Even as Donald Trump faces almost certain impeachment, he continues to send far-right, unqualified judicial nominees to the Senate, and Mitch McConnell continues to fast-track them.

Take Steven Menashi, a White House legal aide (and former counsel to Betsy DeVos) who’s now up for a lifetime seat on the US Court of Appeals for the Second Circuit. Despite his well-known extremist views on race, gender equality, and gay rights, the Senate Judiciary Committee voted Thursday to move forward with a confirmation vote. Menashi will likely soon be involved in deciding crucial cases in New York—some concerning none other than Trump.

So far, 158 federal judges have been approved during this presidency. On Wednesday, the White House crowed in a press briefing that this represented “a historic transformation of the judiciary.” It also noted that “President Trump [is] on pace to have more judges confirmed this year than in 2017 and 2018 combined.” A crook is stacking the courts. That’s the Signal this week.

“President Trump’s historic appointments have already tipped the balance of numerous Federal courts to a Republican appointed majority,” the briefing boasts. “This includes flipping the United States Court of Appeals for the Third Circuit from a Democrat-appointed majority to a Republican-appointed majority. Numerous other Federal courts have been tilted from an even split to a Republican-appointed majority. The Second and Eleventh Circuits are likely to flip by the end of this year. Progress has been made in reshaping courts that have long been dominated by Democrat-appointed majorities, like the Ninth Circuit.”

And the kicker: “Judges appointed by President Trump are expected to give the Nation more than 2,600 years of combined judicial service. The average age of circuit judges appointed by President Trump is less than 50 years old—a full 10 years younger than the average age of President Obama’s circuit nominees.”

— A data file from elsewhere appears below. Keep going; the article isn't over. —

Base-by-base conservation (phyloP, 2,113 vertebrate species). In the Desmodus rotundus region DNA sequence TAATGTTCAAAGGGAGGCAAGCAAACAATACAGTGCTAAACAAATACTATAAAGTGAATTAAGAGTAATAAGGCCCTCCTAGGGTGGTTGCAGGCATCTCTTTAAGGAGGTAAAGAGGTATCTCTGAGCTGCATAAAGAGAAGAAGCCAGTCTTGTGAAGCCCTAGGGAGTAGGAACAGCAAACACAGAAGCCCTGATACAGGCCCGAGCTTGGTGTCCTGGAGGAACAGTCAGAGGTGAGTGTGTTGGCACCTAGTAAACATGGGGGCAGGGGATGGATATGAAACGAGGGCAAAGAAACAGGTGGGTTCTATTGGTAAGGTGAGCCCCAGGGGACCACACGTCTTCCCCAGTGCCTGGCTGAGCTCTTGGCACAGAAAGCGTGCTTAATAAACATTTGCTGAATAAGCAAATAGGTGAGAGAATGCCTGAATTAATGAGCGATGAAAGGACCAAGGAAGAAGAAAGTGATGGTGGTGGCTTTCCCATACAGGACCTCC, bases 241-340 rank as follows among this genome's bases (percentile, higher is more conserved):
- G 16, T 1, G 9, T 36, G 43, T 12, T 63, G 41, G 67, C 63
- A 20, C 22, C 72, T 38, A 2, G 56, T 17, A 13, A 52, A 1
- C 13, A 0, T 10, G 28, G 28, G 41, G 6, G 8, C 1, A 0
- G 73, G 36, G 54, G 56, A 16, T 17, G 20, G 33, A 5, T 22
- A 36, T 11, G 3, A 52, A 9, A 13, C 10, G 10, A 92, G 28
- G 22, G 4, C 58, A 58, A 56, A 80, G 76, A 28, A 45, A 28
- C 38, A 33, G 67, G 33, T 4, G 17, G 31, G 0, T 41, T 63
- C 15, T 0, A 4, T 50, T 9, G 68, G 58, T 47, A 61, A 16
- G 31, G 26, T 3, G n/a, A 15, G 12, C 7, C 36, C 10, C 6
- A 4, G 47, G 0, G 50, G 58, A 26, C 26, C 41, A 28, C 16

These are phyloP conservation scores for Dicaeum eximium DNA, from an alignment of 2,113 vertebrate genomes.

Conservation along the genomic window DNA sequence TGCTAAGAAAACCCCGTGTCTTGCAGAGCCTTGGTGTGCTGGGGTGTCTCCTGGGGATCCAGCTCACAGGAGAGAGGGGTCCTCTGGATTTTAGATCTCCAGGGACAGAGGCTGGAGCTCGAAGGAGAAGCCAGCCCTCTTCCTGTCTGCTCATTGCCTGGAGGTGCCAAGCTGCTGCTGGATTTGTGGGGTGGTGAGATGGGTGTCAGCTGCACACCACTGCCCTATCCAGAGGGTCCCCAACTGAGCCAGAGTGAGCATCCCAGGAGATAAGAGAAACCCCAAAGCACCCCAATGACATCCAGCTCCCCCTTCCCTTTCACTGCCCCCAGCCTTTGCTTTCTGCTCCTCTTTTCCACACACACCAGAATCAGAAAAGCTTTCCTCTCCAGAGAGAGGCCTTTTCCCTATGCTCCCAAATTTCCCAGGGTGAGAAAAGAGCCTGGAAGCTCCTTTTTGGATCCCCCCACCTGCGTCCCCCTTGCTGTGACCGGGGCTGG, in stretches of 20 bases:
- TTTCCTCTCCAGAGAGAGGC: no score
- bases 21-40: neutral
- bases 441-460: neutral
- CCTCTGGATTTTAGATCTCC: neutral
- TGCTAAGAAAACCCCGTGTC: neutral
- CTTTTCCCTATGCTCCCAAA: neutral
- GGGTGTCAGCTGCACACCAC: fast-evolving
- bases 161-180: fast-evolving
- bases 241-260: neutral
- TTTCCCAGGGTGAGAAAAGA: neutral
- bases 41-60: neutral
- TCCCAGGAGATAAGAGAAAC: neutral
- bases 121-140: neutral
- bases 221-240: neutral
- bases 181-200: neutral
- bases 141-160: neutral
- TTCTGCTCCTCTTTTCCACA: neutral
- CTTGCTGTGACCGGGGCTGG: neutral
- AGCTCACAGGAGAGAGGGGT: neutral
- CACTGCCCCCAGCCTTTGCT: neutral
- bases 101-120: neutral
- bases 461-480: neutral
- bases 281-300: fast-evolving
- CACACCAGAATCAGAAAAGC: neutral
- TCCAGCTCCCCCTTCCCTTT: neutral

The GOP Senate is willing to tie itself into knots to defend Trump against impeachment because it’s playing for keeps: aiming to transform the courts and, by extension, American society and its values for generations.

Trump’s judges will be ruling on an array of issues vital to the survival of American democracy, not least of these being voting rights. A couple recent examples: Earlier this year, Tennessee—a state with one of the country’s lowest voter registration rates—passed a law imposing criminal and civil penalties on voter registration groups that hand in incomplete forms or miss deadlines for submitting paperwork. (In September, a federal court blocked the law from being implemented after the ACLU and other groups sued; they argue that the law aims to scare groups off from registering low-income voters.)

Meanwhile, in Texas, the ACLU and Texas Civil Rights Project are awaiting a decision regarding their request for a new trial in the Crystal Mason case. Mason, an African American woman, was sentenced to five years in prison for trying to vote in the 2016 election while on supervised release after serving time for a felony. She didn’t know she wasn’t allowed to vote.

These are the sorts of cases Trump’s judges will be ruling on. It’s a terrifying prospect. But it’s also a wake-up call: The courts won’t save American democracy—only massive progressive political mobilizations could do that.

And the Noise? GOP senators vying to each be coarser than the next: Lindsey Graham calling Adam Schiff “full of crap”; John Kennedy of Florida saying of Nancy Pelosi, “It must really suck to be that dumb.” Filter that out. Keep focused on the Signal.